'I want to visit the place where my husband fought bravely'

Discussion in 'Indian Army' started by sasi, Nov 20, 2012.

  1. sasi

    sasi Senior Member Senior Member

    Nov 18, 2012
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    ‘I want to visit the place where my husband fought bravely’ - Indian Express
    Sepoy Anusuya Prasad was ayoung jawan in Mahar Regiment in the Indian Army. His unit was given the task of capturing an enemy position on the Eastern Frontduring the 1971 War of Liberation of Bangladesh.
    Prasad, who volunteered for the single-man suicide squadmission was shot in both the legs just while advancing stealthily towards the enemy position holding a few phosphorous grenades. Undeterred, he crawled up tothe enemy position and neutralised it before succumbing to his wounds, reads the citation for Sepoy Anusuya Prasad's Mahavir Chakra.
    Tears roll down the eyes of Chitra Devi (55), Prasad's widow, as she looks at the Mahavir Chakra that was awarded posthumously to herhusband, with whom she stayed for only about a weeknever to see him again. And while suffering has yet not ended, what seems to have been the elixir of life for the then young, 13-year-old widow are the stories of bravery of her husband that have now become a part of the regimental history. A parade ground at Sagar has been named after her husband and a statue of his has been installed in front of the unit that is today famous as Anusuya Prasad Battalion.
    Forty years later, the womanhas a dream - of visiting the location where her husband breathed his last.
    "I was merely around 13 when I got married. I remember that my husband (Sepoy Prasad) had come down during a break from the training for collecting some documents - that is when wegot married. Five days and he went back for training and went straight to the battlefield. What I received was a telegram, saying my husband was dead. I could not even read the telegram, forget understanding the severity of it," said Chitra Devi who, in March 1963 wentto Delhi to receive the MVC by then President V V Giri.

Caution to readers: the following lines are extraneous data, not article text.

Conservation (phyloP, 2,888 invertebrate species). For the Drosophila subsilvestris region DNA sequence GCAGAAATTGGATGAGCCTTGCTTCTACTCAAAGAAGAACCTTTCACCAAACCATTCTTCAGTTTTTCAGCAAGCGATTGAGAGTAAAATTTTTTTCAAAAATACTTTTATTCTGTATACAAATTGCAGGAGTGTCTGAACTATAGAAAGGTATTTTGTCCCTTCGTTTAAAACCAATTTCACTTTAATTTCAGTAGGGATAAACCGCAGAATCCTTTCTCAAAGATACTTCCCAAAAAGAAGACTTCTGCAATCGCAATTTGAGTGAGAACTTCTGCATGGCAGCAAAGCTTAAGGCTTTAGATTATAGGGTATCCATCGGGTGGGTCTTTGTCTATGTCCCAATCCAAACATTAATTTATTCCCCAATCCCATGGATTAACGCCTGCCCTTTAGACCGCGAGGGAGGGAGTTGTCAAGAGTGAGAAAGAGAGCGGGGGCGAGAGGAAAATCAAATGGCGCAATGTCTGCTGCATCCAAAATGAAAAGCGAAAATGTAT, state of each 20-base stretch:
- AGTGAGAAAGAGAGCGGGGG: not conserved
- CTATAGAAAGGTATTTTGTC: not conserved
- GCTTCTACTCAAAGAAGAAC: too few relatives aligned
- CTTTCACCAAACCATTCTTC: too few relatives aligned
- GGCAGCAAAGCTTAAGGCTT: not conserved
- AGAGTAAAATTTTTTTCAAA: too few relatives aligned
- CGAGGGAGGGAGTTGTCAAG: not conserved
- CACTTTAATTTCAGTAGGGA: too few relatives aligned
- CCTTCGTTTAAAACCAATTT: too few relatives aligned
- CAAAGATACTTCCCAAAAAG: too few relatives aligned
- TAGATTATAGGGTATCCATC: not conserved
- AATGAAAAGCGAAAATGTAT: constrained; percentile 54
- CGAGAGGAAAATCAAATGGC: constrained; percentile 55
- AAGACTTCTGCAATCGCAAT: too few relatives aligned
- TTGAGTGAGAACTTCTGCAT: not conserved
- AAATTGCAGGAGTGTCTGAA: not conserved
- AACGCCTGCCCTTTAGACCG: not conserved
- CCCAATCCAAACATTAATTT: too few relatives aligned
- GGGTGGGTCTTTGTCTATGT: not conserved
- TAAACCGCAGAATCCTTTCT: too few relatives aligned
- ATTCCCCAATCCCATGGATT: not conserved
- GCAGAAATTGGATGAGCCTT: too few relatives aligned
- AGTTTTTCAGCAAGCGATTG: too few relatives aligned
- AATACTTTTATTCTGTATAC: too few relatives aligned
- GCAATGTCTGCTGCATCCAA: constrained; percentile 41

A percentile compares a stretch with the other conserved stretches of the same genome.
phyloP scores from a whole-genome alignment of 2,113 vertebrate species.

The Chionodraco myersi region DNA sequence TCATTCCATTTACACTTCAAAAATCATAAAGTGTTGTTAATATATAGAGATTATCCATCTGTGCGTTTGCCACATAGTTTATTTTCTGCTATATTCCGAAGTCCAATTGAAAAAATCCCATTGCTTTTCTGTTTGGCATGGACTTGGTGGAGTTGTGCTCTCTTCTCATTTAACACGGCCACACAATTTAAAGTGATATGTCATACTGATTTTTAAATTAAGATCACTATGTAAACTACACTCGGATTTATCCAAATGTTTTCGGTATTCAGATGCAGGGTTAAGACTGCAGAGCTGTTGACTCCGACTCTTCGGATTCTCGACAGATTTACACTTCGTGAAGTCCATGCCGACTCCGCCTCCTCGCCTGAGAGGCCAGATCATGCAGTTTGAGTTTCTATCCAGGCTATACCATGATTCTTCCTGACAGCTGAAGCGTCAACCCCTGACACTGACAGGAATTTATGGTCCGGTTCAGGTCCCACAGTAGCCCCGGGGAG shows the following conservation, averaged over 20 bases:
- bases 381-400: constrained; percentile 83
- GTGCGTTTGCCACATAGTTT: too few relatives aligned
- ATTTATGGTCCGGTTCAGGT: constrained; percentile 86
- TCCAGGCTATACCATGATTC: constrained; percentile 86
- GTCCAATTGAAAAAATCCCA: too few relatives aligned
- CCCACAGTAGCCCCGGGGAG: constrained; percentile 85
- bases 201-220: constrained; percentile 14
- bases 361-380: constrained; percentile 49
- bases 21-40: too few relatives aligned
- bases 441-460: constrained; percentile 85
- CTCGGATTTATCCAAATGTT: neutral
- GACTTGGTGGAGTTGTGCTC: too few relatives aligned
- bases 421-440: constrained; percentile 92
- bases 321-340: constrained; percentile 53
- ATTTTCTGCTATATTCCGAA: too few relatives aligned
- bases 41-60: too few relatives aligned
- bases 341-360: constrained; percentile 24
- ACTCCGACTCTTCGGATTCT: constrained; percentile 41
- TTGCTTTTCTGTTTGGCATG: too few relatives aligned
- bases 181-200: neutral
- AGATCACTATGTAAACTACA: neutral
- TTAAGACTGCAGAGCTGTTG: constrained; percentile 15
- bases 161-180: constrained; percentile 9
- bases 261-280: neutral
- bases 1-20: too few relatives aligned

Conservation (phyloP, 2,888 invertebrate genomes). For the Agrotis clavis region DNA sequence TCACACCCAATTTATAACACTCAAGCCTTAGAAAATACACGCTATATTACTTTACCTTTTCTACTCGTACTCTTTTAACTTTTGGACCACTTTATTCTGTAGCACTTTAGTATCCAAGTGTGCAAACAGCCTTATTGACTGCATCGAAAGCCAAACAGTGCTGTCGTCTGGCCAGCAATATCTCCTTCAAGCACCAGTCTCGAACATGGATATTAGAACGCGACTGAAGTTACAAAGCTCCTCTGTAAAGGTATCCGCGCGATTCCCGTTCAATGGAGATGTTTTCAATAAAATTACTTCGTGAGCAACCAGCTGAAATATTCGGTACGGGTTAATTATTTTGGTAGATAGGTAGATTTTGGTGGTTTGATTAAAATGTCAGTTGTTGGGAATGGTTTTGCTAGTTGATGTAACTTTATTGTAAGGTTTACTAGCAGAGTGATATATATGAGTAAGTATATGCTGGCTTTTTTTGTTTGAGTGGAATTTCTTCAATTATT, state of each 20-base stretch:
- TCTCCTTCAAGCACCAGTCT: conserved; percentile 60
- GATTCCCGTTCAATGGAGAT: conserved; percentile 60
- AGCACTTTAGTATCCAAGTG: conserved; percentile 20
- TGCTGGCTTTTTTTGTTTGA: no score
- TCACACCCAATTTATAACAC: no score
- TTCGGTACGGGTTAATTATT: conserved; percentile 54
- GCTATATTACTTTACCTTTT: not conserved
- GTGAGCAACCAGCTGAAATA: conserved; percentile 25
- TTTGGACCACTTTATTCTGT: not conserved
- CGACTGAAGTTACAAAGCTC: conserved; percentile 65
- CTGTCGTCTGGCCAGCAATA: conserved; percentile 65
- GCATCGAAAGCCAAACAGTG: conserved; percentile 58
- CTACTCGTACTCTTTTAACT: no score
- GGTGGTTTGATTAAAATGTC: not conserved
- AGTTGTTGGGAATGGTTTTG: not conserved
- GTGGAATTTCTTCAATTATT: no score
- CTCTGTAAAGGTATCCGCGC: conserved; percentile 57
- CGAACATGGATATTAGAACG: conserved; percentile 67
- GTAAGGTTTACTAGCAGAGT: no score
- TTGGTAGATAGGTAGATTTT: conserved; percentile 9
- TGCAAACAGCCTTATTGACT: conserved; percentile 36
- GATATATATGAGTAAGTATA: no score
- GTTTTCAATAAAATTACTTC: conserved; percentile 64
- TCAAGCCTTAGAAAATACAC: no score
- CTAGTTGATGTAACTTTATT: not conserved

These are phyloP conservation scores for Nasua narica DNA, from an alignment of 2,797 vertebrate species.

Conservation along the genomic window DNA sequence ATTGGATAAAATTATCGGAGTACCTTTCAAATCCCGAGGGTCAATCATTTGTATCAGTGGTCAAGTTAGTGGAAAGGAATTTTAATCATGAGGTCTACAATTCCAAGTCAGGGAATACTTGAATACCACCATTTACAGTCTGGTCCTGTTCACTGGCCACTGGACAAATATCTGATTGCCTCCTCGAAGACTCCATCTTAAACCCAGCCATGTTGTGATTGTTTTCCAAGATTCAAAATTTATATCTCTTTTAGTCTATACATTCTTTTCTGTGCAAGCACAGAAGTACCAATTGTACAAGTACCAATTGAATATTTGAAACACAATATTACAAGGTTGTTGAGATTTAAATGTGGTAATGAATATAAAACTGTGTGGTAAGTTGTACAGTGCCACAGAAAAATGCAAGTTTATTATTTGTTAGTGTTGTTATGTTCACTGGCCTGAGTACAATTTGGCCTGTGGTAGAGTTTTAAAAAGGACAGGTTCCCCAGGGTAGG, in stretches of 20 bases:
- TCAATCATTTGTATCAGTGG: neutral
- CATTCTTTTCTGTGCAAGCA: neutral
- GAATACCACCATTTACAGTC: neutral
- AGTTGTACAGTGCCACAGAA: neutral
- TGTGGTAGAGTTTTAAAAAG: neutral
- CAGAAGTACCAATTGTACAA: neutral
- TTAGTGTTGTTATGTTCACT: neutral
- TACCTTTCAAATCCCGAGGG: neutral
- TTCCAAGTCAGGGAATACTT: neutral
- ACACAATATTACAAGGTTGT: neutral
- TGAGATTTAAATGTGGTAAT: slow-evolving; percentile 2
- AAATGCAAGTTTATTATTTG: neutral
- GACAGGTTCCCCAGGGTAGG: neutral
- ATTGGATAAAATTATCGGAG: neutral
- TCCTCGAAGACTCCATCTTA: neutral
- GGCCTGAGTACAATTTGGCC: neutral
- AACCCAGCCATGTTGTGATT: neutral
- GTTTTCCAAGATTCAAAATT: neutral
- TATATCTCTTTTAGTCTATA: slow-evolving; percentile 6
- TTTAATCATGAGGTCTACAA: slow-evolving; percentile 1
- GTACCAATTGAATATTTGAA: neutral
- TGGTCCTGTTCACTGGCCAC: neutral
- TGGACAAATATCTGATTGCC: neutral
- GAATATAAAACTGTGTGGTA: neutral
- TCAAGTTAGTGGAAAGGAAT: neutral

"I met Prime Minister Indira Gandhi, who said I looked herdaughter's age. And then, she gave my hand to my brother-in-law at RashtrapatiBhawan itself," she recollects.
    And while Indira Gandhi kept writing letters to Chitra Devi, her in-laws allegedly never let the letters reach the young widow. What followed in personal life was nothing but continuation of the sorrow she began her married life with. "Till date, I do not have any documentary evidence of my marriage with by brother-in- law. But I have two sons and a daughter with him. My mother-in-law would call me cursed and say I should stayaway from her second son else I would be the reason for his death too. I would a receive pension of Rs 57 permonth, which increased to Rs 376. Half of it would be taken by my in-laws. My children with my brother-in-law have still not been given the status of heir of Anusuya Prasad," she said.
    Chitra Devi, who had passed Class V at the time of marriage, cleared high schoolin 1992-93 despite the torturous life of a widow that involved not allowing her to wear new clothes, letting her to talk to strangers and barring her from attending ceremonies besides others. In 2002, I started an organisation called Veer Shaheed Anusuya Prasad (MVC) Mahila Samiti in Bhauwala, Dehradun, workingfor women empowerment. "Now, there are just two things I want to do - empower other women and visit the place where my husband fought bravely, for which I need a passport," she said.
    (Chitra Devi was in the city toattend the golden jubilee celebration of Anusuya Prasad Battalion which was formed on November 15.)
    Victor Sierra, W.G.Ewald and uss like this.

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